4 Common Aspects of Autism
What is autism? For just three words, that’s a really big and important question. Because an Autism Spectrum Disorder (ASD) is a medical condition, it would take a long time to fully explain it. That’s why this article will only try to help you understand some of the basic aspects of autism.
A Simple Explanation
Autism is basically defined by deficits in social and communication skills, as well as unusual or repetitive behaviors. It is a neurological disorder; not a mental illness. It’s a lifelong condition; not a childhood condition. It impacts people of all socio-economic demographics. You cannot visually tell if someone has autism.
For a not-so-simple explanation, read our article What is Autism?
Common Aspects of Autism
We don’t like to make generalizations about autism, because every individual is different and spectrum disorders range from mild to severe. However, here are four common aspects of this condition you should be familiar with: (1) Visual Learning and Thinking, (2) Theory of Mind, (3) Social Referencing, and (4) Behavior is Communication.
1. Visual Learning and Thinking
A somewhat common trait of individuals with autism is visual thinking and learning. For young children and students, visual information tends to be more impactful than verbal instruction.
If you write a social story for your child, it can help teach a new skill. The story can contain the same statements you would say, so the information can be absorbed at a preferred pace and referred back to as needed. If you include pictures in the written story, those images can provide another level of visual strategizing that can help your child learn a skill.
The concept of visual learning is the idea behind visual strategies used at schools and ABA Centers. The use of iPads and similar devices to help people communicate with pictures and symbols, rather than verbally, is also a result of this concept.
An example of providing visual cues, for a young child, is to post on the bathroom door a list, with pictures, of the steps the child needs to take to prepare for bedtime:
- Put toys in toy box
- Wash face
- Brush teeth
- Remove clothes
- Place clothes in laundry hamper
- Put on pajamas
- Choose book to read
Another example of applying the visual learning concept to everyday living, for teenagers or adults, is creating a chart of pictures about how to do laundry:
- Sort clothes into piles
- Set dials on washer to these positions
- Transfer clothes from washer to dryer
- Set dials on dryer to these positions
- Fold dry clothes
- Put folded laundry into these dresser drawers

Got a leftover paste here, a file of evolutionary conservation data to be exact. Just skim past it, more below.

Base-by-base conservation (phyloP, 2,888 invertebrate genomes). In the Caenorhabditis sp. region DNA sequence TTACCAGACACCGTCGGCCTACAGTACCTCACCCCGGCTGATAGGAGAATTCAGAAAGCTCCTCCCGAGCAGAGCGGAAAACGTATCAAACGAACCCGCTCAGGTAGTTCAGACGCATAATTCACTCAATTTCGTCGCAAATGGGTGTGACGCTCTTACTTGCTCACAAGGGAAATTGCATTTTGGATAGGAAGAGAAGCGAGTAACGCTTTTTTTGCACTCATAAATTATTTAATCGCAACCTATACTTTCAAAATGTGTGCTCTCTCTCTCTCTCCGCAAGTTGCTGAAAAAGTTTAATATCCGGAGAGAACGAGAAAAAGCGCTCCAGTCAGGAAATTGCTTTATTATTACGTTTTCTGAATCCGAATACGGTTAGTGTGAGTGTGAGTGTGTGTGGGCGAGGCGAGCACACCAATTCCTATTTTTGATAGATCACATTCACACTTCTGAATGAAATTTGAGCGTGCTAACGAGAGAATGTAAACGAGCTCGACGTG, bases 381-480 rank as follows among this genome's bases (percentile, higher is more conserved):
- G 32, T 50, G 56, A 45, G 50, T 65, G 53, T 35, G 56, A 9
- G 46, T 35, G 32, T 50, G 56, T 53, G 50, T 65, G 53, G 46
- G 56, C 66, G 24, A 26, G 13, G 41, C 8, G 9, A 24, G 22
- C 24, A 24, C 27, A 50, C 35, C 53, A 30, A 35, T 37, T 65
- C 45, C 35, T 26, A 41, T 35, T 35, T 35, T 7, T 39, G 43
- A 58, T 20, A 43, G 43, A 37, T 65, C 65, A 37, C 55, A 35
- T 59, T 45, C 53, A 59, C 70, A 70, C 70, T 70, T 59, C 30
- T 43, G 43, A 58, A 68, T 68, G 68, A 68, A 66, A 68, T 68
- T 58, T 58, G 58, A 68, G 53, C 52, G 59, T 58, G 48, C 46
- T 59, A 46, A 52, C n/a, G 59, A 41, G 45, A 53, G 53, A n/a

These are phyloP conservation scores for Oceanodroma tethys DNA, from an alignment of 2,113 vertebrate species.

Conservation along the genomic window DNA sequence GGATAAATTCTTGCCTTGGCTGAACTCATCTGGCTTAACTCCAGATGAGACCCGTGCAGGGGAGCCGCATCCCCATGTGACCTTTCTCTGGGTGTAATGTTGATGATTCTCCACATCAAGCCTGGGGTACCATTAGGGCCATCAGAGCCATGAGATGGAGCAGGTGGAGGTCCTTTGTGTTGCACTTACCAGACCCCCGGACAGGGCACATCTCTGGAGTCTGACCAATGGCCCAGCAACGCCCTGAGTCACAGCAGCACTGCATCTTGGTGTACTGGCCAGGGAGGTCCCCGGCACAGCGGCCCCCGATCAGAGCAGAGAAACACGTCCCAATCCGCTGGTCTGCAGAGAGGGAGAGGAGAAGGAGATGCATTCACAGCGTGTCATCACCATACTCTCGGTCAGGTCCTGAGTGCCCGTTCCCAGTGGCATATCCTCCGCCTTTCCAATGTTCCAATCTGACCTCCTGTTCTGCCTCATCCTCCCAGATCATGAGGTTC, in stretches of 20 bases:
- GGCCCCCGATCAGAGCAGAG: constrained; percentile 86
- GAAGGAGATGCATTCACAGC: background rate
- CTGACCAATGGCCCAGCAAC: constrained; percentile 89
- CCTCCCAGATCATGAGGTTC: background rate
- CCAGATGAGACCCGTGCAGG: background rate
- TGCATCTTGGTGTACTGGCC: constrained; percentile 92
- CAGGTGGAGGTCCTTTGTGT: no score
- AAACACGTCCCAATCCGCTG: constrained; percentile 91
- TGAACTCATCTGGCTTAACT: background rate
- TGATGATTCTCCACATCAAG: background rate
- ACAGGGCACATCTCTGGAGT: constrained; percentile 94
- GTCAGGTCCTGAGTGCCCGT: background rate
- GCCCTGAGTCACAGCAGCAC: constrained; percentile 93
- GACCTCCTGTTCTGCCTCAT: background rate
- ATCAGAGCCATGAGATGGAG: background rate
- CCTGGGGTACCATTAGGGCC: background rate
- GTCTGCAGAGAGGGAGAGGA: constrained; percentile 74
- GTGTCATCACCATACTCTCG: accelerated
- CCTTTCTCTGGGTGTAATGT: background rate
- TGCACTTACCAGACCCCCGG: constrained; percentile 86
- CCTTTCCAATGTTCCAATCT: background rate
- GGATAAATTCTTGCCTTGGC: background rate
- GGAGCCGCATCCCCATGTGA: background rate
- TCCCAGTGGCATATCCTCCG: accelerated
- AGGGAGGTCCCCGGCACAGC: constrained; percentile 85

These types of visual reminders are really no different than making a grocery list before you go to the supermarket. We recently mentioned this in our article Visual Supports Help Kids Communicate and Learn, which discusses visual systems, rituals, and schedules, and using visual aids to teach social skills.
You can learn a lot more about the visual learning and thinking aspect of autism by studying the life and work of Temple Grandin, Ph.D. Dr. Grandin is a professor of animal science at Colorado State University, who also happens to have autism. She is known around the world for both her revolutionary work as a consultant to the humane livestock handling industry and her insightful work about the latest science of autism.
You can discover more about Temple Grandin, plus several other fascinating and inspirational people on the spectrum, by reading our article Successful, Well-Known Adults on the Autism Spectrum
2. Theory of Mind
The Theory of Mind concept pertains to how people are able to understand that each person sees the world from their own unique perspective. We normally have the ability to comprehend that another person might have a different point of view than our own.
Individuals with autism frequently have difficulty seeing things from another person’s point of view. A person on the spectrum may have a weaker sense of Theory of Mind than someone who is not on the spectrum.
Children on the spectrum might persistently talk about a particular topic, such as an interest in trains or dolls. Those prolonged conversations indicate a lack of understanding that other people may not be as interested in that topic. They struggle with the idea that not everyone feels the same way they do.
If parents recognize this trait in their child early in the process of dealing with autism, they can help their child develop this skill by reminding the child, “I can’t read your mind. You can’t read my mind.” If you ask your child, “What color am I thinking of?” the child will likely guess the wrong color. When you reveal the color you were actually thinking about, the child will begin to grasp the concept that other people are thinking different things. Repeated exercises like this should eventually help your child understand that each person thinks and feels differently than every other person.